Pentose Phosphate Pathway of Glucose Oxidation 2
In most animal tissues, the major catabolic fate of glucose 6-phosphate is glycolytic breakdown to pyruvate, much of which is then oxidized via the citric acid cycle, ultimately leading to the formation of ATP. Glucose 6-phosphate does have other catabolic fates, however, which lead to specialized products needed by the cell. Of particular importance in some tissues is the oxidation of glucose 6-phosphate to pentose phosphates by the pentose phosphate pathway (also called the phosphogluconate pathway or the hexose monophosphate pathway;
In this oxidative pathway, NADP is the electron acceptor, yielding NADPH. Rapidly dividing cells, such as those of bone marrow, skin, and intestinal mucosa, and those of tumors, use the pentose ribose 5-phosphate to make RNA, DNA, and such coenzymes as ATP, NADH, FADH2, and coenzyme A. In other tissues, the essential product of the pentose phosphate pathway is not the pentoses but the electron donor NADPH, needed for reductive biosynthesis or to counter the damaging effects of oxygen radicals. Tissues that carry out extensive fatty acid synthesis (liver, adipose, lactating mammary gland) or very active synthesis of cholesterol and steroid hormones (liver, adrenal glands, gonads) require the NADPH provided by this pathway. Erythrocytes and the cells of the lens and cornea are directly exposed to oxygen and thus to the damaging free radicals generated by oxygen. By maintaining a reducing atmosphere (a high ratio of NADPH to NADP and a high ratio of reduced to oxidized glutathione), such cells can prevent or undo oxidative damage
to proteins, lipids, and other sensitive molecules.
a In chemistry isomerization (also isomerisation) is the process by which one molecule is transformed into another molecule which has exactly the same atoms, but the atoms have a different arrangement e.g. A-B-C → B-A-C (these related molecules are known as isomers ). 4
b The starting material for purine biosynthesis is α-D-ribose-5-phosphate, a product of the pentose phosphate pathway. IMP is synthesized through the assembly of a purine base on ribose-5-phosphate. Ribose 5-phosphate (R5P) is both a product and an intermediate of the pentose phosphate pathway. The last step of the oxidative reactions in the pentose phosphate pathway is the production of ribulose 5-phosphate. Depending on the body's state, ribulose 5-phosphate can reversibly isomerize to ribose 5-phosphate. Ribulose 5-phosphate can alternatively undergo a series of isomerizations as well as transaldolations and transketolations that result in the production of other pentose phosphates as well as fructose 6-phosphate and glyceraldehyde 3-phosphate (both intermediates in glycolysis). 5 Ribose-5-phosphate is also an essential component of ATP, NAD1, FAD, coenzyme A, and particularly DNA and RNA. 6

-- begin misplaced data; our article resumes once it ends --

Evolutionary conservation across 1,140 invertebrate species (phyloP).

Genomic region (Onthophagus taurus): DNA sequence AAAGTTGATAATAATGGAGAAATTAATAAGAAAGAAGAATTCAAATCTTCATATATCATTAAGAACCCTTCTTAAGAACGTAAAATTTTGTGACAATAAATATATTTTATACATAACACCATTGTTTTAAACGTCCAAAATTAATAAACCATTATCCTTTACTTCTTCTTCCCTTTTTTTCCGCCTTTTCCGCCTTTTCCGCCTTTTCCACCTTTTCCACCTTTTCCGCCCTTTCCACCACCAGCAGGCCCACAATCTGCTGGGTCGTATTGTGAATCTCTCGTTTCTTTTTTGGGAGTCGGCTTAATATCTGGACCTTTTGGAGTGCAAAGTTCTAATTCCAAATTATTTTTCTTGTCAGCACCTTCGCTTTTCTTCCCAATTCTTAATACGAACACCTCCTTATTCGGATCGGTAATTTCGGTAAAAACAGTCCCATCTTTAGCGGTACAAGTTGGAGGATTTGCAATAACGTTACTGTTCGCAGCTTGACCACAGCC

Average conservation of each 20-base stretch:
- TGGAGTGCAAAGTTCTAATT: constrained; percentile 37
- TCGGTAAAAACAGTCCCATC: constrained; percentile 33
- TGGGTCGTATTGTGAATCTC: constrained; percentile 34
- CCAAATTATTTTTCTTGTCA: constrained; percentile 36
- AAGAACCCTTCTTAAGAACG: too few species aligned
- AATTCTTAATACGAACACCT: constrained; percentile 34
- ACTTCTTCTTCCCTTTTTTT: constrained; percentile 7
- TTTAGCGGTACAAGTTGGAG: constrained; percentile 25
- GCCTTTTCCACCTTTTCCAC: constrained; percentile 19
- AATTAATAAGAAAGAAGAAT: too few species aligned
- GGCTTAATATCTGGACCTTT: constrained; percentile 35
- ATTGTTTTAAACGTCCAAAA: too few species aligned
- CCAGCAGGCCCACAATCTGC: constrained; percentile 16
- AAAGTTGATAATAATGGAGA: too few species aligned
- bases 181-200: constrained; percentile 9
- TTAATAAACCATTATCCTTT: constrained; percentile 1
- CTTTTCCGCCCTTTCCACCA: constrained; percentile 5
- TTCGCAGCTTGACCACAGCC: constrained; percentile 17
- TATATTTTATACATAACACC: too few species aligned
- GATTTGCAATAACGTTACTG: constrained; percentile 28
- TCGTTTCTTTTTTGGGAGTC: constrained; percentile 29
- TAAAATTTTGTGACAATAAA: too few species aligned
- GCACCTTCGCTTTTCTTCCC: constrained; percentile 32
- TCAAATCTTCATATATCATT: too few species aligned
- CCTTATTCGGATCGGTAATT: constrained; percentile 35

c The process of forming an epimer by changing one asymmetric centre in a compound that has more than one. Epimerization is a chemical process where an epimer is made to transform into its chiral counterpart. It can happen in condensed tannins depolymerisation reactions. Epimerisation can be spontaneous (generally a slow process), or catalyzed by enzymes, e.g. the epimerization between the sugars N-acetylglucosamine and N-acetylmannosamine, which is catalyzed by renin-binding protein. 7
2) Lehninger Principles of Biochemistry fifth edition pg.558
6. Biochemistry, 6th ed. Garrett, page 756